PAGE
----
A Secret no longer
- Design, build quality, camera, neon touch navigation, HSDPA-capable
- Fingerprint magnet, touch keys are easily accidentally pressed, no microSD card, Touch Media menu could be improved
LG’s Secret is a stylish combination of features and glamour. This compact slider is a reasonable performer in most areas, but it isn’t perfect.
Price$ 899.00 (AUD)
Boasting a 5-megapixel camera with flash, HSDPA-connectivity and a neon touch-sensitive control system, LG's Secret is a slider with a balanced blend of style and features.
Along with a tempered glass front, chrome edging and its stylish neon touch navigation system, the KF750 also has a carbon fibre rear battery cover. This gives the Secret a strong and sturdy feel. This is also true of the spring-operated slider, which is smooth and solid in its operation. Two downsides to the tempered glass front are its weight and the fact that it's almost impossible to keep free of fingerprints. When slid open, the unit feels top-heavy, although this does contribute to the handset feeling sturdy.
The neon touch navigational system works relatively well; we liked the haptic feedback option, which makes the phone vibrate each time a key is pressed. The neon effects add to the stylish design and are relatively responsive; however, the two selection buttons are a little too close to the directional keys for our liking. It is also quite easy to accidentally bump the touch keys, especially in landscape mode when using the camera.
The camera's 5-megapixel sensor and flash combine to snap decent photos in low light levels, making the Secret handy for some happy snaps on a night out. It still won't replace a standalone digital camera, but the Secret is certainly one of the better camera phones on the market. We were particularly impressed with the relatively low levels of image noise and the lack of a halo effect on the edges of photos, both of which are common issues with camera phones. The handset also doubles as a video recorder, and there is an option to upload videos straight to YouTube.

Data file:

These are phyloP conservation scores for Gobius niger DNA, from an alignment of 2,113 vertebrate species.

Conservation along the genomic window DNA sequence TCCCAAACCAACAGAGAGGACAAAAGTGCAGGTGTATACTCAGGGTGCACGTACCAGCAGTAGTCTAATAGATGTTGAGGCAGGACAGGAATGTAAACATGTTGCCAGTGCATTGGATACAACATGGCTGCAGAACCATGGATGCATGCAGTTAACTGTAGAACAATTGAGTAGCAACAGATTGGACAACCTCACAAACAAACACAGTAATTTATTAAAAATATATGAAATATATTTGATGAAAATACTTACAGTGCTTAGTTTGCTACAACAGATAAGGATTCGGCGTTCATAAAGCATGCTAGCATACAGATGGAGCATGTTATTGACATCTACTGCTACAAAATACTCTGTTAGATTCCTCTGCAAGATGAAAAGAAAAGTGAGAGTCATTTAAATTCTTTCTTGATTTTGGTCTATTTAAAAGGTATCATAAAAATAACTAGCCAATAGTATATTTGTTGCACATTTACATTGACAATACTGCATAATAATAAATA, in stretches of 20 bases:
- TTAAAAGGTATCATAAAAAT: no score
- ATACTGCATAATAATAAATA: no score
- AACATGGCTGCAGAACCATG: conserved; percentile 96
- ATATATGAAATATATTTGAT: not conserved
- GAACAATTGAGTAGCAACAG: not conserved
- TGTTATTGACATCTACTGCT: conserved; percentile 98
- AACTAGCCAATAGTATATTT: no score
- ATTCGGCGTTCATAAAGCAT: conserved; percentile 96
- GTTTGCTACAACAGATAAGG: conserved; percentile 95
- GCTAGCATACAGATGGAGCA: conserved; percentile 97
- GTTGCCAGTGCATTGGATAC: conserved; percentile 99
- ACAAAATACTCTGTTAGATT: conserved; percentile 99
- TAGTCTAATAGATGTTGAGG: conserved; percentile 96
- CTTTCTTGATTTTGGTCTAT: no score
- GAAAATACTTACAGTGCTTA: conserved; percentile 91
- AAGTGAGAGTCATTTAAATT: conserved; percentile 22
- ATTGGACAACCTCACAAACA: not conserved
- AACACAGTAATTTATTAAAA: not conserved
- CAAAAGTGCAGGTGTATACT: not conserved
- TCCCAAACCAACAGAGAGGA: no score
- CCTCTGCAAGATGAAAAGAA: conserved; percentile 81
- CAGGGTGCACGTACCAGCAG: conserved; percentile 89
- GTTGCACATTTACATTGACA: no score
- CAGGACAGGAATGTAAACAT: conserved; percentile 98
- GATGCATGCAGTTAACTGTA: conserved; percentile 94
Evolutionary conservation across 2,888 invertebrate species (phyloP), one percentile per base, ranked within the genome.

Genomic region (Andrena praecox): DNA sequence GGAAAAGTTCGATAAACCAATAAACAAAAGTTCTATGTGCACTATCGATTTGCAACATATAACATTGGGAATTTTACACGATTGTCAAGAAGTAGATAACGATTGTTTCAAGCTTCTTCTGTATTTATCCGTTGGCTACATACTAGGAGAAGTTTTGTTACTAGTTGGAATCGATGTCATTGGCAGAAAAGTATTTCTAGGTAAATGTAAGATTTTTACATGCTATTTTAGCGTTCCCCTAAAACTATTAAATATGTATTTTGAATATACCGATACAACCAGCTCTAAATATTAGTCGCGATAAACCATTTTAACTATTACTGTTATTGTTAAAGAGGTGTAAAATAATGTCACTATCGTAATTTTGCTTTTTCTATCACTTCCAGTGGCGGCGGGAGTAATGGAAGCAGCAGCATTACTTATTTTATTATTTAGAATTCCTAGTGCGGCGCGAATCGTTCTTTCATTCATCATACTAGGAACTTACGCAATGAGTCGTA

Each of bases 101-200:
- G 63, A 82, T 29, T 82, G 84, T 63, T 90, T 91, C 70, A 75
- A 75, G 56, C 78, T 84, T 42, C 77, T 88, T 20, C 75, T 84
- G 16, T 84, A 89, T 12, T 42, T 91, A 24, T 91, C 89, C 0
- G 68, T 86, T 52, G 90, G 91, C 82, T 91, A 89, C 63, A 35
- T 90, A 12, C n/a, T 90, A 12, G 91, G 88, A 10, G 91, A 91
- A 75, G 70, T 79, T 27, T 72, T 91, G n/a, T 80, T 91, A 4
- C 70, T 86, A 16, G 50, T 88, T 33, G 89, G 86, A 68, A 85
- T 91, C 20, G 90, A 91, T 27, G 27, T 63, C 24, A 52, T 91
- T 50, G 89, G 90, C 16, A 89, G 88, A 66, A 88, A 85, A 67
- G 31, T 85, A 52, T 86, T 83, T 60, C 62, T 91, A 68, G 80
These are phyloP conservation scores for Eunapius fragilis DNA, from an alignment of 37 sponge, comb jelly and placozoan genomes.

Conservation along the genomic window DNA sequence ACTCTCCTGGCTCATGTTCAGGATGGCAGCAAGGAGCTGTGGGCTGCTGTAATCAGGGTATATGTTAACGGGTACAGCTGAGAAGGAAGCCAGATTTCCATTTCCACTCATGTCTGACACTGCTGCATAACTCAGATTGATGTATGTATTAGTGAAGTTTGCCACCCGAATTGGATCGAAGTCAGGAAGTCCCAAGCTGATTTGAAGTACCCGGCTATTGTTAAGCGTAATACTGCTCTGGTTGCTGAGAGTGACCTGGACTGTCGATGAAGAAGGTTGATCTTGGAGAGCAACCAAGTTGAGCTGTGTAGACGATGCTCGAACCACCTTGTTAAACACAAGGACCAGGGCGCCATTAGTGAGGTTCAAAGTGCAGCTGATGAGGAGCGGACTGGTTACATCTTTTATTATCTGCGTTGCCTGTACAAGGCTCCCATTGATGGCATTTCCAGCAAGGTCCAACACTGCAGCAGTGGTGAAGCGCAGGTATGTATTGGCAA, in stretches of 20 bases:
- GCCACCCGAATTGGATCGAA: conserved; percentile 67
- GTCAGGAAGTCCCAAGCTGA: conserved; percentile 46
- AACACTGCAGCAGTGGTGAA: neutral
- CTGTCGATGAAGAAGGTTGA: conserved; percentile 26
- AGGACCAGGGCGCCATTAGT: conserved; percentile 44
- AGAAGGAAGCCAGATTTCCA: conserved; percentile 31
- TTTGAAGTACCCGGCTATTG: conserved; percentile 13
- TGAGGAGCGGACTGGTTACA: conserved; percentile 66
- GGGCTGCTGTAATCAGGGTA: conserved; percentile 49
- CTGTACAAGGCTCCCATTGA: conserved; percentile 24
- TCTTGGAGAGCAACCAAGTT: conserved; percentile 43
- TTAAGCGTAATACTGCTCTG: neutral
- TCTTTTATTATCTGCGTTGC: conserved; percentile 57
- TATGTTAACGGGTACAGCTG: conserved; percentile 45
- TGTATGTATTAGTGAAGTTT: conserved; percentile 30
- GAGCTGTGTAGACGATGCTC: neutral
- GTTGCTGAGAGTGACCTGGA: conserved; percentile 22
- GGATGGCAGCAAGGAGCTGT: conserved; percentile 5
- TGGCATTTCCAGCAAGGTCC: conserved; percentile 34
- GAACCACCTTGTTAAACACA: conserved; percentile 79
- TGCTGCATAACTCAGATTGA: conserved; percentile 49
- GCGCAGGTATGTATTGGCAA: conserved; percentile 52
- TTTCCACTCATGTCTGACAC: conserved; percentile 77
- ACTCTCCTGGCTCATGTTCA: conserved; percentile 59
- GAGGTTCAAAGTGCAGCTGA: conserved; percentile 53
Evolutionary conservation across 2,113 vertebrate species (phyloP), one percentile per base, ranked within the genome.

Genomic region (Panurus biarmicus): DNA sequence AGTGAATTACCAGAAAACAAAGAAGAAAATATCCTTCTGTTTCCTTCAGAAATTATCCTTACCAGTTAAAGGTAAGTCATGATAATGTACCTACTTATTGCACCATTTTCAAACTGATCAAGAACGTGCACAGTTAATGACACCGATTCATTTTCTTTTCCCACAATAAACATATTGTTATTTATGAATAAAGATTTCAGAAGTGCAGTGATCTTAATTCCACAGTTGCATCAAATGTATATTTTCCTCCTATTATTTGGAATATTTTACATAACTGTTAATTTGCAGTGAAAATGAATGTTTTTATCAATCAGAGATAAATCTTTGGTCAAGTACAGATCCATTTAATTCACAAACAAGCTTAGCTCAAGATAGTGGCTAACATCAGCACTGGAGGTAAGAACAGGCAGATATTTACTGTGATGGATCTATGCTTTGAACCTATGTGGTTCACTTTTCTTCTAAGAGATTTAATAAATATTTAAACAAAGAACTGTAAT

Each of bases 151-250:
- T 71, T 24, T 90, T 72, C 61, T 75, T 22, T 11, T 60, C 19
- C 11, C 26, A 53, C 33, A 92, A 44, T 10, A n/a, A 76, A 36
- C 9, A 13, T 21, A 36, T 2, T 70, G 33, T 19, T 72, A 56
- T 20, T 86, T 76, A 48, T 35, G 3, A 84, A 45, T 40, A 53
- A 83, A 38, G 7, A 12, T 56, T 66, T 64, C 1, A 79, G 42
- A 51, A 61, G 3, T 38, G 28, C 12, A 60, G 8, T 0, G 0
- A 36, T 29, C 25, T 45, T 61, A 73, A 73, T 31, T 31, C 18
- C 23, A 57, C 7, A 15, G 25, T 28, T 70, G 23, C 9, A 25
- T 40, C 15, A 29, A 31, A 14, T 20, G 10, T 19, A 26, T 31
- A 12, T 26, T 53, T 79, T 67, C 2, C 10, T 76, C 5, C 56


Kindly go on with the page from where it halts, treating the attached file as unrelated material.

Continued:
Being an HSDPA-capable handset, the KF750 also features a front-mounted VGA camera for video calling. Mobile Internet can be accessed with the included browser, although the user experience isn't the best, as pages take a while to scroll through when they aren't optimised for such a small display.
The Secret is a fair but not outstanding multimedia handset. Though there is no 3.5mm headphone jack on the device; LG has included an adapter in the sales package that allows any standard set of headphones to be used. The included headphones are of reasonable quality, and are perhaps slightly better than those typically packaged with handsets. In addition to a music player, the Secret also boasts a video camera, FM radio, voice recorder and media editor. A microSD card slot is available for extra storage in addition to 100MB of internal memory.
The Secret introduces a feature called Touch Media. This aims to bring together all the phone's multimedia features, including music, photos, games, documents and radio. Selecting the Touch Media menu brings up a menu where all of these can be accessed, and the display becomes a touch screen. This feature has decent implementation, but having to navigate into the main menu to access it means it probably won't be used very often — these features can be accessed without the need to delve into the Touch Media menu. We also find it somewhat strange that the display can act as a touch screen for this menu, but not for other handset features.
Join the PC World newsletter!
Smart LED Bulb LB130